More Iphigénie

The second half of the Amsterdam double bill that opened with Iphigénie en Aulide is, of course, Iphigénie en Tauride.  In this piece the more usual version of the Aulis story, where Diana substitutes a stag for Iphigenia on the altar and whisks the girl off to be her priestess among the savage Scythians of Tauris, is assumed.  So the piece opens with Iphigenia and six other Mycenean priestesses (how they got to Tauris is a mystery) in Diana’s temple at Tauris where their job is to sacrifice any strangers who show up.  Almost at once the capture of two Greeks is announced.  They turn out to Iphigenia’s brother Orestes and his sidekick Pylades and the the next 90 minutes turns on Iphigenia failing to sacrifice either of them.

1.priestessesThis piece is performed much more often than the earlier work and so there are some points of comparison, notably Claus Guth’s really weird Zurich production, a rather over-literal version from the MetHD series which hasn’t yet made it to DVD and Robert Carsen’s elegant production seen in many places including Toronto.  It was even done by Opera Atelier quite a few years back.  Pierre Audi’s production is elegant, though not as stripped down as Carsen, and fairly straightforwardly told.  Again we are in a sort of militarised present and the set is the same as for the earlier work.  The priestesses, including Iphigenia, are dressed and coiffed identically in simple white robes.  The Scythians are a rough looking lot; guerilla fighters in an assortment of combat gear and toting AK47s.  I’m pretty sure Diana is somewhere on stage at all times; a brooding presence in a severely cut grey business suit.  She even gets to help Iphigenia on with her “sacrificing robe” in Act 4.  There’s a lot of symmetrically formal movement for the priestesses but there are no wild dancing Scythians and the final battle scene simply doesn’t happen.  Rather Pylades appears with Diana then walks down to the stage and simply kills Thoas.  It’s exactly the opposite of how Pinkowski treated those scenes.  There also appears to be a lot of crawling around the stage by the Scythians but most of it is off camera.  One, not quite fully developed, touch is that there is something really creepy going on between Thoas and Iphigenia in the first couple of acts.  I might have to take another look at that.

2.scythiansMusically it’s pretty interesting.  Minkowski’s tempi tend to the slow and since the band (Les Musiciens du Louvre Grenoble) are using period instruments and period pitch (A=403 I think) it has a more stately, less excitable, quality than I’m used to.  Curiously, despite the lower pitch, Iphigenia is sung by a soprano, Mireille Delunsch, rather than the more usual mezzo.  In any event she sings very well and the Orestes of Jean-François Lapointe and the Pylades of Yann Beuron are well up to standard.  Salomé Haller, as Diana, is the one carryover from the earlier work.  She has a bit more to do and does it well.  The acting is again strong, though perhaps not matching the incredible intensity of Gens and von Otter.  Personenregie does seem to be Audi’s strong suit.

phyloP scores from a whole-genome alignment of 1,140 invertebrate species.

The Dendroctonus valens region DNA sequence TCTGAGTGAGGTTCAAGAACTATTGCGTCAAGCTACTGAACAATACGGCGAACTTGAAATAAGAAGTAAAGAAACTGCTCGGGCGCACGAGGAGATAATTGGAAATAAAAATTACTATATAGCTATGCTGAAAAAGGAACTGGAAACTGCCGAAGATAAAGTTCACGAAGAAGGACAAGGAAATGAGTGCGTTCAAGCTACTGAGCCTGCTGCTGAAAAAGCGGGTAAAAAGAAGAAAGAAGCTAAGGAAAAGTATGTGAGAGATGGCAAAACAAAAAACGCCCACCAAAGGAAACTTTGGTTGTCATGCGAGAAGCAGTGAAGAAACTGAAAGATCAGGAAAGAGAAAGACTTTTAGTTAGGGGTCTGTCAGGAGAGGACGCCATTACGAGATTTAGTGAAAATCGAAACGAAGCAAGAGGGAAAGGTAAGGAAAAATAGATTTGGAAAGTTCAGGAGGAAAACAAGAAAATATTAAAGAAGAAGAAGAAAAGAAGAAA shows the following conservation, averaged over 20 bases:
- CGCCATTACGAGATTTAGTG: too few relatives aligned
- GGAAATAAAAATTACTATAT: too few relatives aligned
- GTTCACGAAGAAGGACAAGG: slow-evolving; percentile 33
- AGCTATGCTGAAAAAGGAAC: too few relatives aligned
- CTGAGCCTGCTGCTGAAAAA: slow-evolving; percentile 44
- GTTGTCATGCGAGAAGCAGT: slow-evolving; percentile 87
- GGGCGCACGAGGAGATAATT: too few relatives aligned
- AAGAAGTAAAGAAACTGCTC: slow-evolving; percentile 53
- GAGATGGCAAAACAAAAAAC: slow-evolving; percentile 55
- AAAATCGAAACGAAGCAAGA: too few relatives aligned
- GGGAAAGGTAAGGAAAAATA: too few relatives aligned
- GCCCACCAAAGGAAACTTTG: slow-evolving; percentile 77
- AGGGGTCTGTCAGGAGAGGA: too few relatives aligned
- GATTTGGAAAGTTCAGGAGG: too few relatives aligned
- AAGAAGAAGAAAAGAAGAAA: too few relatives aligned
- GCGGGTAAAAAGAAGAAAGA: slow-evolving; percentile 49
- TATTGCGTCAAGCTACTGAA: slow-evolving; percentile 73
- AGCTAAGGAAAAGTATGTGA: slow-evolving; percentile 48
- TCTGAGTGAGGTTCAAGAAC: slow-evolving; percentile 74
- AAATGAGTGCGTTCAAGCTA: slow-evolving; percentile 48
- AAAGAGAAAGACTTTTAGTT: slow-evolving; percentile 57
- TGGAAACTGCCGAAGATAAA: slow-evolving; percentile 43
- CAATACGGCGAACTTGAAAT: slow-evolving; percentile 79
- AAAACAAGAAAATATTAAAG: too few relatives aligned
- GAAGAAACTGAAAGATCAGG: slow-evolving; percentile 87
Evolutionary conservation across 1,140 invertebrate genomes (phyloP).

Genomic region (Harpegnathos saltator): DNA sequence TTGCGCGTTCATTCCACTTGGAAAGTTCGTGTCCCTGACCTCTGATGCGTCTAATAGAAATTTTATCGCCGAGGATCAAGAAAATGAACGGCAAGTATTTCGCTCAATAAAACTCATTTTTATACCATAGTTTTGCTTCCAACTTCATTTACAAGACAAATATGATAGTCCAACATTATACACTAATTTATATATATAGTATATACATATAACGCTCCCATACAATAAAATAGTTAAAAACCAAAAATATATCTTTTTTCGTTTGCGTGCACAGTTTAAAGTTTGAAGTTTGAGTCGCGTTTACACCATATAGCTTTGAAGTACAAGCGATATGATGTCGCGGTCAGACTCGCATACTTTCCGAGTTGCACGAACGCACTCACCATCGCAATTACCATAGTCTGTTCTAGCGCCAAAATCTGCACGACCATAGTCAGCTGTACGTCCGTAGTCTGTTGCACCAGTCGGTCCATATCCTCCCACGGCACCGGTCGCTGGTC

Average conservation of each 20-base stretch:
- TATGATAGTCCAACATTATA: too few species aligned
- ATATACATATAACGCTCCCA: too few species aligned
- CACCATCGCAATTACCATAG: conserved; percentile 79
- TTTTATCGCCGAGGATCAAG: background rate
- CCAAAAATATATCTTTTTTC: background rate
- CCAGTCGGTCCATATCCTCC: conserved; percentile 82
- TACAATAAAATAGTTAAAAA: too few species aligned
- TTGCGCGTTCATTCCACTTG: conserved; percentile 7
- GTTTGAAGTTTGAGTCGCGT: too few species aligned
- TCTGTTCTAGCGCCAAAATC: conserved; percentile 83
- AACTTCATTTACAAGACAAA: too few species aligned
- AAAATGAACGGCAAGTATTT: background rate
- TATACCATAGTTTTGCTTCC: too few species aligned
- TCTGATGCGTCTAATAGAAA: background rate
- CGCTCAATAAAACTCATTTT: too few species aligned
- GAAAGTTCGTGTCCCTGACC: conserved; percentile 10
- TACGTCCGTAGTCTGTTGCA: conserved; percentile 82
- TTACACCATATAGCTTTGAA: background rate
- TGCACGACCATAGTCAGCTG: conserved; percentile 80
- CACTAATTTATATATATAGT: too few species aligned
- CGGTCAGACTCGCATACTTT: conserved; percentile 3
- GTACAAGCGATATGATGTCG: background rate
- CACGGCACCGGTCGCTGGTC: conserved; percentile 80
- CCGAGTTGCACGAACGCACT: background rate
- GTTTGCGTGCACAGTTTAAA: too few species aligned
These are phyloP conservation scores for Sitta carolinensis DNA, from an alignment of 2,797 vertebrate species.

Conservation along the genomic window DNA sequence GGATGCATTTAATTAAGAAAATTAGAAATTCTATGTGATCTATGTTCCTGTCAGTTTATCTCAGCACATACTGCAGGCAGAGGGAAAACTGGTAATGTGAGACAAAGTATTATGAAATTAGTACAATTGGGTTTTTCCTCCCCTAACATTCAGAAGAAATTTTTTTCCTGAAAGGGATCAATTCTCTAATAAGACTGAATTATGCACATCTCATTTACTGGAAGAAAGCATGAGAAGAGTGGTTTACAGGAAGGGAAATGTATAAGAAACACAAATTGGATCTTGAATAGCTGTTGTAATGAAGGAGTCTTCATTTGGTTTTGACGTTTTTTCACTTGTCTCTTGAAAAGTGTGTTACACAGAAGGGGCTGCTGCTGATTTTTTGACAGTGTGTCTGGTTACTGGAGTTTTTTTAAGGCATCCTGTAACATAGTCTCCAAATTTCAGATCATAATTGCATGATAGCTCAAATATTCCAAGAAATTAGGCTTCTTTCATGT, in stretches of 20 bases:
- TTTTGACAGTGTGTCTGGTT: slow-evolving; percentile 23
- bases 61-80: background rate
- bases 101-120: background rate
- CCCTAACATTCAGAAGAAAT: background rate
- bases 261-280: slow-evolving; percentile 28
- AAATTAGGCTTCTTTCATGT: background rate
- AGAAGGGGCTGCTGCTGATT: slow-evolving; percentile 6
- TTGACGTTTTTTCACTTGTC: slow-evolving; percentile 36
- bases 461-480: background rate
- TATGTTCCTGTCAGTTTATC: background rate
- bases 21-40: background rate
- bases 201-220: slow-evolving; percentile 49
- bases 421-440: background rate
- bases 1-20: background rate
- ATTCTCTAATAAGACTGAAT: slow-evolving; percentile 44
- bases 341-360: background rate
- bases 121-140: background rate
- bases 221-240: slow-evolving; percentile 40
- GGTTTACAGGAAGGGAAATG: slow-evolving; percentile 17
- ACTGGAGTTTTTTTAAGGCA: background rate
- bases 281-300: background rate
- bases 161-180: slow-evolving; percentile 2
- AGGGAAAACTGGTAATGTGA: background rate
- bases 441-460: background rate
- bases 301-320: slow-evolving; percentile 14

3.bromanceThere’s a lot more going on at the side of the stage here than in Iphigénie en Aulide which makes Misjel Vermeiren’s quirky camera work much more problematic.  I suspect we miss a good chunk of what Audi is trying to convey, which is a shame.  Technical quality and details are the same as for the earlier piece.

4.dianaAs a stand-alone this production would be a strong candidate for first choice DVD version.  Coupled with the stunning Iphigénie en Aulide it’s a must have for Gluck fans.

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7 thoughts on “More Iphigénie

  1. I think Delunsch is a wonderful actress and a very stylish singer – there’s an interesting biopic of her somewhere on youtube I think – strikes me as an incredibly smart woman. Great to see Lapointe in a leading role – great French-Canadian baritone currently appearing in Dialogues of the Carmelites in Toronto. He’s one of those Canadians who seems to sing mostly in Europe, and in major roles, in major houses at that! We unfortunately don’t get to see him much (in “English” Canada at least) here.

  2. How interesting that Gluck wrote two operas about Iphigenia, with the same librettist, and yet they didn’t make the second a direct sequel to the first, but based “Aulide” on Racine and “Tauride” on the original Euripides, even though the altered ending of the former is incompatible with the whole plot of the latter! I guess it shows that the opera-creators of that time period, even revolutionary ones like Gluck, were more craftsmen than pure artists and didn’t think of themselves as creating a “canon.”

    • I don’t suppose Gluck ever expected the pieces to be performed back to back. It’s a rather remarkable double bill. I can’t see any north American house doing it, if only for reasons of cost.

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